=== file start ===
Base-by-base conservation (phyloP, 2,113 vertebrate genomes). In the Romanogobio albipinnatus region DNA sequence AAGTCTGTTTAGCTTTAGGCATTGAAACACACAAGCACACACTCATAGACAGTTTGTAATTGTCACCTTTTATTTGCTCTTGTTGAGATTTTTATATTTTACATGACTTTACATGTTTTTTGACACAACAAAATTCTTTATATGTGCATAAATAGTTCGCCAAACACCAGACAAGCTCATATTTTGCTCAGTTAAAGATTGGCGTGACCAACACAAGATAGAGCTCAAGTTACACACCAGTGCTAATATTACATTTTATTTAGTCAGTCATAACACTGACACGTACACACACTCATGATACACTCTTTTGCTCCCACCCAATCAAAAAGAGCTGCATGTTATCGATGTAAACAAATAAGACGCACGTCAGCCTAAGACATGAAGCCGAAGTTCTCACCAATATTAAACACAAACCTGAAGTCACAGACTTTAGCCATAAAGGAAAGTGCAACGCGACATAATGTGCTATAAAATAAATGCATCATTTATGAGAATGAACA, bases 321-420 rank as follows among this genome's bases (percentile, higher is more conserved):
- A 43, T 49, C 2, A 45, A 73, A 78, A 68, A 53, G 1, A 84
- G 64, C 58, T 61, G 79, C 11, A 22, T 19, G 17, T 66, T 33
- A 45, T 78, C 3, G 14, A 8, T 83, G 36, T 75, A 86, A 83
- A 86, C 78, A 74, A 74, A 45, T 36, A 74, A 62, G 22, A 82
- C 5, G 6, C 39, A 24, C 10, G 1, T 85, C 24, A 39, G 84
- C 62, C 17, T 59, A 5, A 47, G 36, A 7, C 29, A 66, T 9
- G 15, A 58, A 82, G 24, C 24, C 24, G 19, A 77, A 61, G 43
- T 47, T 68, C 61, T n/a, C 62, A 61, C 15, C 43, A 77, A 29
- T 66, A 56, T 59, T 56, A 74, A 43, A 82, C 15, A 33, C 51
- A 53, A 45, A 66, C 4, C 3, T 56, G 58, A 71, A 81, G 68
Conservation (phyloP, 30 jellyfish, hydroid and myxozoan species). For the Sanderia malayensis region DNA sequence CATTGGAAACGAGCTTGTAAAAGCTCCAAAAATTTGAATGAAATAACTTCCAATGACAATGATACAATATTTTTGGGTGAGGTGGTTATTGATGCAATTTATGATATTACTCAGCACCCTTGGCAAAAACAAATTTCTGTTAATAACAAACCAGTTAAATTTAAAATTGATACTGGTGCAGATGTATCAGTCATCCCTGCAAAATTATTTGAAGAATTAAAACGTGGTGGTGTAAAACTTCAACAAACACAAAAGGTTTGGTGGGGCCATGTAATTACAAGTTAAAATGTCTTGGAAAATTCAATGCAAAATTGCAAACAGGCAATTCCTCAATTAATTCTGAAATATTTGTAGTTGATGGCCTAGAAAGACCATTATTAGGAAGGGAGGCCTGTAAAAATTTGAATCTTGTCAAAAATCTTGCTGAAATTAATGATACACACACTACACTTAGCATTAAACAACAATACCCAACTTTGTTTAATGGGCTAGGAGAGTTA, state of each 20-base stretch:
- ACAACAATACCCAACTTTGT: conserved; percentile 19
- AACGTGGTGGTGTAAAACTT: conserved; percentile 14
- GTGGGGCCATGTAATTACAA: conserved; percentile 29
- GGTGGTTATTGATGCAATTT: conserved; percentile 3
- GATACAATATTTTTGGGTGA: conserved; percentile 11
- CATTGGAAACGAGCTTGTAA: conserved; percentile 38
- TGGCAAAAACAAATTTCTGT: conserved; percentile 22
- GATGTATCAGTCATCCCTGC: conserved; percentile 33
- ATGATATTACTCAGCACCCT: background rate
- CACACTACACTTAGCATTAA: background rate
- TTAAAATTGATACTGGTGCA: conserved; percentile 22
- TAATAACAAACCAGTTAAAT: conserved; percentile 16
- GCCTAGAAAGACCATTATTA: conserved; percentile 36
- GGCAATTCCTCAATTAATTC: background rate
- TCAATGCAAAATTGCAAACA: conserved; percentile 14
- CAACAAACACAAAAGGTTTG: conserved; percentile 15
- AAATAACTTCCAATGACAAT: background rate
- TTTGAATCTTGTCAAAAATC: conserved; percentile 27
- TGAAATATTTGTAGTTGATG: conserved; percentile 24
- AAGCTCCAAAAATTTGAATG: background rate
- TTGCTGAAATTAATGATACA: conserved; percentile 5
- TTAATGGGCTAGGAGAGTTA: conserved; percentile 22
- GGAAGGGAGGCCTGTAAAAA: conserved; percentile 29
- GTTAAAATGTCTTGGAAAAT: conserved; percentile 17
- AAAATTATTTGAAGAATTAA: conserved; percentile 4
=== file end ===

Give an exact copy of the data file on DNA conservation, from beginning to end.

Base-by-base conservation (phyloP, 2,113 vertebrate genomes). In the Romanogobio albipinnatus region DNA sequence AAGTCTGTTTAGCTTTAGGCATTGAAACACACAAGCACACACTCATAGACAGTTTGTAATTGTCACCTTTTATTTGCTCTTGTTGAGATTTTTATATTTTACATGACTTTACATGTTTTTTGACACAACAAAATTCTTTATATGTGCATAAATAGTTCGCCAAACACCAGACAAGCTCATATTTTGCTCAGTTAAAGATTGGCGTGACCAACACAAGATAGAGCTCAAGTTACACACCAGTGCTAATATTACATTTTATTTAGTCAGTCATAACACTGACACGTACACACACTCATGATACACTCTTTTGCTCCCACCCAATCAAAAAGAGCTGCATGTTATCGATGTAAACAAATAAGACGCACGTCAGCCTAAGACATGAAGCCGAAGTTCTCACCAATATTAAACACAAACCTGAAGTCACAGACTTTAGCCATAAAGGAAAGTGCAACGCGACATAATGTGCTATAAAATAAATGCATCATTTATGAGAATGAACA, bases 321-420 rank as follows among this genome's bases (percentile, higher is more conserved):
- A 43, T 49, C 2, A 45, A 73, A 78, A 68, A 53, G 1, A 84
- G 64, C 58, T 61, G 79, C 11, A 22, T 19, G 17, T 66, T 33
- A 45, T 78, C 3, G 14, A 8, T 83, G 36, T 75, A 86, A 83
- A 86, C 78, A 74, A 74, A 45, T 36, A 74, A 62, G 22, A 82
- C 5, G 6, C 39, A 24, C 10, G 1, T 85, C 24, A 39, G 84
- C 62, C 17, T 59, A 5, A 47, G 36, A 7, C 29, A 66, T 9
- G 15, A 58, A 82, G 24, C 24, C 24, G 19, A 77, A 61, G 43
- T 47, T 68, C 61, T n/a, C 62, A 61, C 15, C 43, A 77, A 29
- T 66, A 56, T 59, T 56, A 74, A 43, A 82, C 15, A 33, C 51
- A 53, A 45, A 66, C 4, C 3, T 56, G 58, A 71, A 81, G 68
Conservation (phyloP, 30 jellyfish, hydroid and myxozoan species). For the Sanderia malayensis region DNA sequence CATTGGAAACGAGCTTGTAAAAGCTCCAAAAATTTGAATGAAATAACTTCCAATGACAATGATACAATATTTTTGGGTGAGGTGGTTATTGATGCAATTTATGATATTACTCAGCACCCTTGGCAAAAACAAATTTCTGTTAATAACAAACCAGTTAAATTTAAAATTGATACTGGTGCAGATGTATCAGTCATCCCTGCAAAATTATTTGAAGAATTAAAACGTGGTGGTGTAAAACTTCAACAAACACAAAAGGTTTGGTGGGGCCATGTAATTACAAGTTAAAATGTCTTGGAAAATTCAATGCAAAATTGCAAACAGGCAATTCCTCAATTAATTCTGAAATATTTGTAGTTGATGGCCTAGAAAGACCATTATTAGGAAGGGAGGCCTGTAAAAATTTGAATCTTGTCAAAAATCTTGCTGAAATTAATGATACACACACTACACTTAGCATTAAACAACAATACCCAACTTTGTTTAATGGGCTAGGAGAGTTA, state of each 20-base stretch:
- ACAACAATACCCAACTTTGT: conserved; percentile 19
- AACGTGGTGGTGTAAAACTT: conserved; percentile 14
- GTGGGGCCATGTAATTACAA: conserved; percentile 29
- GGTGGTTATTGATGCAATTT: conserved; percentile 3
- GATACAATATTTTTGGGTGA: conserved; percentile 11
- CATTGGAAACGAGCTTGTAA: conserved; percentile 38
- TGGCAAAAACAAATTTCTGT: conserved; percentile 22
- GATGTATCAGTCATCCCTGC: conserved; percentile 33
- ATGATATTACTCAGCACCCT: background rate
- CACACTACACTTAGCATTAA: background rate
- TTAAAATTGATACTGGTGCA: conserved; percentile 22
- TAATAACAAACCAGTTAAAT: conserved; percentile 16
- GCCTAGAAAGACCATTATTA: conserved; percentile 36
- GGCAATTCCTCAATTAATTC: background rate
- TCAATGCAAAATTGCAAACA: conserved; percentile 14
- CAACAAACACAAAAGGTTTG: conserved; percentile 15
- AAATAACTTCCAATGACAAT: background rate
- TTTGAATCTTGTCAAAAATC: conserved; percentile 27
- TGAAATATTTGTAGTTGATG: conserved; percentile 24
- AAGCTCCAAAAATTTGAATG: background rate
- TTGCTGAAATTAATGATACA: conserved; percentile 5
- TTAATGGGCTAGGAGAGTTA: conserved; percentile 22
- GGAAGGGAGGCCTGTAAAAA: conserved; percentile 29
- GTTAAAATGTCTTGGAAAAT: conserved; percentile 17
- AAAATTATTTGAAGAATTAA: conserved; percentile 4